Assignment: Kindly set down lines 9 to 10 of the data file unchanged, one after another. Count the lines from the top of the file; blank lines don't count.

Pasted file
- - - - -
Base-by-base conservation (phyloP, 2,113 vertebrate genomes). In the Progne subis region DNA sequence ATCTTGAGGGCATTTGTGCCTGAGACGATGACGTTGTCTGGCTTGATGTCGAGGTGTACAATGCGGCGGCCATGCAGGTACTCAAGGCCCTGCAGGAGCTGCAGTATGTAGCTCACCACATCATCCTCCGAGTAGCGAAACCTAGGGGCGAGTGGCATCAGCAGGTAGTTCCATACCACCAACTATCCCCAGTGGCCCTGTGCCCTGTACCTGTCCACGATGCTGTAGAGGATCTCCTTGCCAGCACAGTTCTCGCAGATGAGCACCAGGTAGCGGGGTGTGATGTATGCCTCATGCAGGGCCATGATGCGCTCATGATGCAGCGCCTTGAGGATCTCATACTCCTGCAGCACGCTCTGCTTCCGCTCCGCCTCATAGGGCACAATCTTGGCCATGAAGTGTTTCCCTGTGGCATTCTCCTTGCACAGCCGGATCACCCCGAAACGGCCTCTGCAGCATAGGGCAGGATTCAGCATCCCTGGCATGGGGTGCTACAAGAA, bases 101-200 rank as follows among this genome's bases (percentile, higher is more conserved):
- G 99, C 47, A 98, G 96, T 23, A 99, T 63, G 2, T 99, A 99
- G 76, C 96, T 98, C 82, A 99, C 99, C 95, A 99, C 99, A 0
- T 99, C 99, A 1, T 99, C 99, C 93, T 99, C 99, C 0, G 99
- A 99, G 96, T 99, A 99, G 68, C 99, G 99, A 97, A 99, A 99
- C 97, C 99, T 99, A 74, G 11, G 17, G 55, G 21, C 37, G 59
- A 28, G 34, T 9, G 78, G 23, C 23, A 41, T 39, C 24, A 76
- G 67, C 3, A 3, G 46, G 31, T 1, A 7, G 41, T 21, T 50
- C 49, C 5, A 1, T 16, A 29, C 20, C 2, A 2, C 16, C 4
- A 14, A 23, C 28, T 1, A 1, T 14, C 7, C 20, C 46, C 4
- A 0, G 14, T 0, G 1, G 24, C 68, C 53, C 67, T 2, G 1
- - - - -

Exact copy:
- C 49, C 5, A 1, T 16, A 29, C 20, C 2, A 2, C 16, C 4
- A 14, A 23, C 28, T 1, A 1, T 14, C 7, C 20, C 46, C 4